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|Wednesday, March 01, 2006|
Call to order
Vicki Norris aims to organzize the world, and become a one-woman brand doing it.
By Christina Williams
The organization expert is laughing as she answers the front door. Real laughter — more giggle than guffaw. Charlie, the small beige mop of a Lhasa apso who was barking at the bell, has been restrained.
For all her levity, Norris is very serious when it comes to mapping out her career trajectory. She wants to be a nationally — maybe even internationally — known organizational expert. She’d like Vicki Norris to have the same kind of brand cachet as Martha Stewart or Jenny Craig. Don’t laugh.
“What I don’t want to be is Ask Eloise,” says Norris, rolling her eyes. “The world doesn’t need another home economist. I want to be a thought leader on setting priorities.”
Today, Norris is holding her monthly consultant training, gathering her company (three consultants and two administrative types, most of who work remotely) around the table in her roomy, cement-floor office behind the kitchen. A bowl of Wheat Thins and another of miniature chocolate bars anchor a table runner while Norris presides over the white board. She asks the team to review together the organization services they provide for different kinds of business customers — the home-baser, the sole proprietor, the corporate executive.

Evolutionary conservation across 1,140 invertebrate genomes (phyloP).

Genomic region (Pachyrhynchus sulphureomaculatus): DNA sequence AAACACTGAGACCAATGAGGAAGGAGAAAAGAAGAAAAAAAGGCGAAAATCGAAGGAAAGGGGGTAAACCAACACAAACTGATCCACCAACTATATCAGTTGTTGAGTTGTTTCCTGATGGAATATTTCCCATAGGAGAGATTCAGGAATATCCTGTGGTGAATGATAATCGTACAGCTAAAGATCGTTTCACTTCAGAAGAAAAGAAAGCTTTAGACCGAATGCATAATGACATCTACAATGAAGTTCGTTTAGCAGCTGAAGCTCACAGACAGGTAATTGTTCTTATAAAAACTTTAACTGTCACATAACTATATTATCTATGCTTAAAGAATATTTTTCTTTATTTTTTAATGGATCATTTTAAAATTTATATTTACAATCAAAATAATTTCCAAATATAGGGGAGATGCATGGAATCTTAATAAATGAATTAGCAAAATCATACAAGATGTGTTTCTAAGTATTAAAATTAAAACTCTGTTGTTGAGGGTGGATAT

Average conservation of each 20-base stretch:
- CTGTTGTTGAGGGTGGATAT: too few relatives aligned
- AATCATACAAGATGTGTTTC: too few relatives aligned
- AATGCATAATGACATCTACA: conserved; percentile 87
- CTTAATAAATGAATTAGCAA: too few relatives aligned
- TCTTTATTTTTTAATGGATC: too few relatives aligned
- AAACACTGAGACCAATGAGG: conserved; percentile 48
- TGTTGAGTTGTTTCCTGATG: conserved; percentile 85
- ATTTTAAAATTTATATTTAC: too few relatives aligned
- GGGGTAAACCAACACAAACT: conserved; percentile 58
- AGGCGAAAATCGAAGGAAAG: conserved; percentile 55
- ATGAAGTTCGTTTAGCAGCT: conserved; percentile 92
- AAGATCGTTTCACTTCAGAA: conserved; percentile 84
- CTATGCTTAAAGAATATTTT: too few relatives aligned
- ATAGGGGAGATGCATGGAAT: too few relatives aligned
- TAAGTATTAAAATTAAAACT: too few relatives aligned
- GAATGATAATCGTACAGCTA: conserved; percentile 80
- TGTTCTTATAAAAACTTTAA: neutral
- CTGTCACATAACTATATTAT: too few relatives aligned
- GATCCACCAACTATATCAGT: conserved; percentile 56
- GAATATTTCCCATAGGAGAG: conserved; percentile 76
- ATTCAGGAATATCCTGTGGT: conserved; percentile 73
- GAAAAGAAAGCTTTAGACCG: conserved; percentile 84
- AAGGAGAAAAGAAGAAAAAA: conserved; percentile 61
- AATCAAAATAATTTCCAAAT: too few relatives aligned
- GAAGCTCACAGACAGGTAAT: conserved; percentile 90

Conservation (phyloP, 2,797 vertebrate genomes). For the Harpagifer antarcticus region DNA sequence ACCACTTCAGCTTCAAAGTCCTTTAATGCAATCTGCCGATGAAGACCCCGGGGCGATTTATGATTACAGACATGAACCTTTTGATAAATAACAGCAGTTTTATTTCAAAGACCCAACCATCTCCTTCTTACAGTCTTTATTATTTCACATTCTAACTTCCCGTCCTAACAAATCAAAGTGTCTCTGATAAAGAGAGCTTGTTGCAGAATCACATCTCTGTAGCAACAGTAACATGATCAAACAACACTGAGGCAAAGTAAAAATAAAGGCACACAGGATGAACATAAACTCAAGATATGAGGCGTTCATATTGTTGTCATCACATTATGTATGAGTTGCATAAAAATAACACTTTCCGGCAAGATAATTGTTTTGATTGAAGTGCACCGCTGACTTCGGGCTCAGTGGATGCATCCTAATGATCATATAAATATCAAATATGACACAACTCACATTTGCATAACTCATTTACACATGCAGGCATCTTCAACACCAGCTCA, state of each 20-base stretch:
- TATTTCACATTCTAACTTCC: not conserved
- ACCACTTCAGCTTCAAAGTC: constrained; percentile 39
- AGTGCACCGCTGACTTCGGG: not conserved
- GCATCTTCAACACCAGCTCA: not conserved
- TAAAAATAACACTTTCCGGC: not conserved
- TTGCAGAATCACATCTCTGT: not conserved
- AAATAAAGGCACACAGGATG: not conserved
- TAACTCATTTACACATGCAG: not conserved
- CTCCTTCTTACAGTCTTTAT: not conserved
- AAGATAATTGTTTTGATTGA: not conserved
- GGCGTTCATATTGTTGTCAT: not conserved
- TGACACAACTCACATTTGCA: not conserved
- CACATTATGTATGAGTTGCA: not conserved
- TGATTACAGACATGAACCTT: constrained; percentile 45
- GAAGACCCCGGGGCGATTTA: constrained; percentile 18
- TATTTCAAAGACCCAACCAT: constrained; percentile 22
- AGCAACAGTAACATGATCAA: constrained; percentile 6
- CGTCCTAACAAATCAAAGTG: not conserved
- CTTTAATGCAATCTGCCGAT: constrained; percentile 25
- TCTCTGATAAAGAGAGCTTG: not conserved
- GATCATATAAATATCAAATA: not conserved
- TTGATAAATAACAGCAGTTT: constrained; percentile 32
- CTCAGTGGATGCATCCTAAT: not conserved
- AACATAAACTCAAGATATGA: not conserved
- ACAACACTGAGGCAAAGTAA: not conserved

She started her business, Norris says, “in typical me style.” It’s a phrase she uses often. As in: “In typical me style, I went from zero to three employees.” Or, “In typical me style, I volunteered to be a vice president of the professional organizers group my first year in business.”
When she wanted to put label holders on her office supply line, she bought a $3,000 mill to cut out the prototypes. The retro design is very 1950s library card catalog.
But it’s with a completely straight face that Norris says: “I cannot fail. This is what I’m called to do.”
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BY LINDA BAKER | OB EDITOR
How did an errant email to the Zidell family end up fronting a story in the Oregonian this morning?
Monday, January 26, 2015
BY KIM MOORE
After more than a decade of wrangling, construction on a convention center hotel in Portland is slated to start this summer. But debate over project financing continues.
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